Eliminating sexual harassment: “It’s a cultural shift” – A candid conversation with MP Karen Vecchio


city_scope_logo-cmykIn a recent survey of female MPs conducted by Canadian Press, more than half (58 per cent) reported having personally experienced some form of sexual misconduct during their term in office.
The process for handling complaints of harassment – established in 2014 – was considered difficult to evaluate by one-third of respondents. They called it a first step, but insufficient on its own.
But perhaps the real story emanating from the survey is the fact only 38 of 89 female MPs took the time to participate in the voluntary, anonymous survey.
One who chose not to respond was Conservative MP for Elgin-Middlesex-London, Karen Vecchio.
We caught up with her this week and she offered some candid insight into sexual harassment, an obstacle she has not faced in politics. Continue reading

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Senior population growing, but “boomerangst” over healthcare sustainability may be overblown


OTTAWA, February 22, 2011–A perception exists that healthcare expenditures will rise to unsustainable levels as the proportion of seniors in our population continues to grow, creating concerns about service cuts and/or tax increases. But costs do not increase uncontrollably just because there are more seniors. Research shows that the main drivers of healthcare costs in the years to come will be inflation and technological innovation, not demographics. The myth that
aging is an important cost driver is tackled in the latest issue of the Mythbusters series, published today by the Canadian Health Services Research Foundation (CHSRF), entitled “Myth: The aging population is to blame for uncontrollable healthcare costs.”

It’s true that seniors cost the system more per capita than younger people. They are more likely to have multiple chronic conditions, leading to more doctor visits and longer hospital stays, and greater “need” for pharmaceuticals. However, all people with multiple chronic conditions experience this level of need, and all people—old and young alike—in their final years of life tend to cost the system more.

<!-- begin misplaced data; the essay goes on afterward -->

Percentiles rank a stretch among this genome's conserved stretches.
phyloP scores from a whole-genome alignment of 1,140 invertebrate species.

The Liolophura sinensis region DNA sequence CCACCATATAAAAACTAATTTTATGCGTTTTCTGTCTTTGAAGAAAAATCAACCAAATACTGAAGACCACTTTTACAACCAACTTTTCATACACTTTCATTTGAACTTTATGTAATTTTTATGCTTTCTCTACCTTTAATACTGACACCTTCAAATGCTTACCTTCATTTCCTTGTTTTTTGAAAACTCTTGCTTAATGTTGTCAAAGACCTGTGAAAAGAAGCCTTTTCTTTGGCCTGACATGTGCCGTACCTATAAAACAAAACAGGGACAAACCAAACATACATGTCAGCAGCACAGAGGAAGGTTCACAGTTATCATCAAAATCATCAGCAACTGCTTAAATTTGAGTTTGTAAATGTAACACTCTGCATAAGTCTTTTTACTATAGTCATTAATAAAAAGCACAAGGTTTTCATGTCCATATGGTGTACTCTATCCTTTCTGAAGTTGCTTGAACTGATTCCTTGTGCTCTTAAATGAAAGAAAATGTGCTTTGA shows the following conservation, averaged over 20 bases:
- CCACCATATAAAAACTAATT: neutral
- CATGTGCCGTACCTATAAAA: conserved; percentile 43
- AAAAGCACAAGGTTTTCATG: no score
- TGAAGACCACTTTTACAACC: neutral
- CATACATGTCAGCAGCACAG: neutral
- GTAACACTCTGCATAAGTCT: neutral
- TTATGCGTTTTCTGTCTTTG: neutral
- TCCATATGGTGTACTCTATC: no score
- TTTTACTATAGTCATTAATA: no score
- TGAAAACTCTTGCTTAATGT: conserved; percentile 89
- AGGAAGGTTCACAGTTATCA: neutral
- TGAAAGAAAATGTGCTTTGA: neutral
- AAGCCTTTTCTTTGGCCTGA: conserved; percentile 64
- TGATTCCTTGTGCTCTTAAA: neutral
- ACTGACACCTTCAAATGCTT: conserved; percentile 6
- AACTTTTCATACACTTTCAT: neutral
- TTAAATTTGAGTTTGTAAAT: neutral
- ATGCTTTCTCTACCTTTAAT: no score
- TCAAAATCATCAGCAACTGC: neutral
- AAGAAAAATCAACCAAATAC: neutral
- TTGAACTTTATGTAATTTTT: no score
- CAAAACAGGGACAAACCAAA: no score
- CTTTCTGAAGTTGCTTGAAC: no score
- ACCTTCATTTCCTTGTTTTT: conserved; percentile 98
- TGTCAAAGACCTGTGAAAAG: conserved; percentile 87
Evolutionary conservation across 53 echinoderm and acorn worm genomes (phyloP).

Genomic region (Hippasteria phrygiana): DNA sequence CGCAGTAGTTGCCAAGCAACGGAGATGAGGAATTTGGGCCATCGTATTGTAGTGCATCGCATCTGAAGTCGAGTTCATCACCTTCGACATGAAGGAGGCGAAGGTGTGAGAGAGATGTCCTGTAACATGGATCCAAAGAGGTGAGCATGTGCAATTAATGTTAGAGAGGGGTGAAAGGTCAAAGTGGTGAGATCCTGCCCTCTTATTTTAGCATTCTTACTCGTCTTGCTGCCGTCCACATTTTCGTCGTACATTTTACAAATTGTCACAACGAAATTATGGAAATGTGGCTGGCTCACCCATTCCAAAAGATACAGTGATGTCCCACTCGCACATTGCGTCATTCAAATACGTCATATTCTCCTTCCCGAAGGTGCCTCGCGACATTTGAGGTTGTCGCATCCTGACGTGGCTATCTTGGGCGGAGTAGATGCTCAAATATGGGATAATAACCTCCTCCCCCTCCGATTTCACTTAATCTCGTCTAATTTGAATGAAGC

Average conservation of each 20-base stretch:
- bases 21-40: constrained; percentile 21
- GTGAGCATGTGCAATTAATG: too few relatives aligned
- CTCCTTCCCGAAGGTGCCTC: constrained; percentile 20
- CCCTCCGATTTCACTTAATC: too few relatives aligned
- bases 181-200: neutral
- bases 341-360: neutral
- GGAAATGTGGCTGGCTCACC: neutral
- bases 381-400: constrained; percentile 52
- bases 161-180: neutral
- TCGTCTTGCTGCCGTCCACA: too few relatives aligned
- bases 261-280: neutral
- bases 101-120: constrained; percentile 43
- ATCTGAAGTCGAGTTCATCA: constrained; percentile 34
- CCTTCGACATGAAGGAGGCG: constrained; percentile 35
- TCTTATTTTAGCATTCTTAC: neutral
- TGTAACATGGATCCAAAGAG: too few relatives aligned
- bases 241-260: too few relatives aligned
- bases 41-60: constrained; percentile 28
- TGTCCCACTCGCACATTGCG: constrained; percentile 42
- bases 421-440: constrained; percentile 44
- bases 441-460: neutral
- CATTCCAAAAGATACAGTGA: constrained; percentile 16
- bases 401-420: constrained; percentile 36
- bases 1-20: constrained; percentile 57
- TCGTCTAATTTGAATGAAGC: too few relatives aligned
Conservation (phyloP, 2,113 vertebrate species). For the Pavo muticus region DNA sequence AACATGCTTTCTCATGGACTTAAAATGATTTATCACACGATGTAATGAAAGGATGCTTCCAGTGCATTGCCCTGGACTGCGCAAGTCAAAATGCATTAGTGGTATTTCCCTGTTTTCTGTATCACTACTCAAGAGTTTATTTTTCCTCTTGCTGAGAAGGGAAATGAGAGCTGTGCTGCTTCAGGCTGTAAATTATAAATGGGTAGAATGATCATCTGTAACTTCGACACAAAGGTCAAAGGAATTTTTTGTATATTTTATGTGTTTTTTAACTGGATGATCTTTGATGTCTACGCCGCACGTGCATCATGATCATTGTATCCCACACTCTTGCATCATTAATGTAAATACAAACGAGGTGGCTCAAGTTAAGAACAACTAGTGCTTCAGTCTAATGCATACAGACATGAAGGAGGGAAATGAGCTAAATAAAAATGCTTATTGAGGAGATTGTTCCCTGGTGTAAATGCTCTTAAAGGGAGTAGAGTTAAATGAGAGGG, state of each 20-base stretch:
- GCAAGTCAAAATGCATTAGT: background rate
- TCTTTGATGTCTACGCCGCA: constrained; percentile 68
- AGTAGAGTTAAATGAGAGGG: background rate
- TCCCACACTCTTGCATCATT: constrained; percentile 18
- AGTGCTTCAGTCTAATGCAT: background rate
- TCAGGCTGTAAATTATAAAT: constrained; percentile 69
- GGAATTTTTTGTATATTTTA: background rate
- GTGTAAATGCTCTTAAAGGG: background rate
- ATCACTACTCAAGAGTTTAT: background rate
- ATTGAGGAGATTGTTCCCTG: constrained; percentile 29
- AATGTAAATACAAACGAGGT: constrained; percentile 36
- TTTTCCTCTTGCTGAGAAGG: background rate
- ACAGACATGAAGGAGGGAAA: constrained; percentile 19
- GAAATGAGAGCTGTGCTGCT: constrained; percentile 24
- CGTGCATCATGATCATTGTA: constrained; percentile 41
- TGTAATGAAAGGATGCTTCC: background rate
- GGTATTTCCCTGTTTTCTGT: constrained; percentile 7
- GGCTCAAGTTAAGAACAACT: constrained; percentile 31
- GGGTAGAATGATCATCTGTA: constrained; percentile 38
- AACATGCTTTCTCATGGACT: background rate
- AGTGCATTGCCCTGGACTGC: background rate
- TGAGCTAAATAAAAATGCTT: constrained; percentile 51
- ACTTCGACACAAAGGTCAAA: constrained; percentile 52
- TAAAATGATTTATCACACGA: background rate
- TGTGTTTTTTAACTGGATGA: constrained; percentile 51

Continue reading

First Alma, then seniors get the cold shoulder


From Bob Foster:
Dear MPP’s,
It’s time for someone to stand up and question Aileen Carroll,about her lack of concern for senior citizens in this province,and for her horrific handling of Ontario’s built heritage.I’ve attached a letter written by a senior citizen,who is concerned about his locked in pension,and Minister Carroll responded by telling the senior “he was not in her constituency”,and could not assist him in anyway.Imagine Aileen Carroll,minister responsible for seniors,and she pretty much told the gentleman (a senior citizen),she will not assist him with his pension concerns.He wrote a second letter informing her that since she was minister responsible for seniors,should she not be assisting all seniors in the province of Ontario.He stated he still has not received a response to his pension concerns.He also stated other senior citizens have had the same concerns with Aileen Carroll,not responding to their many letters.She has also been giving excuses to opposition members,when they rise in the legislature to ask what exactly is she doing to rectify the concern of these seniors.She is also neglecting her duties as Culture Minister,for which I have pointed out on many occasions,her lack of concern with built heritage issues in this province,now she is completely ignoring the seniors citizens in our province,by not addressing their concerns,especially during this time of economic uncertainty.Aileen Carroll needs to be called on the carpet,and asked why she refuses to respond to the citizens of this province,when they have serious concerns,that need her immediate attention.
I urge all members to please read the attached article.
Aileen Carroll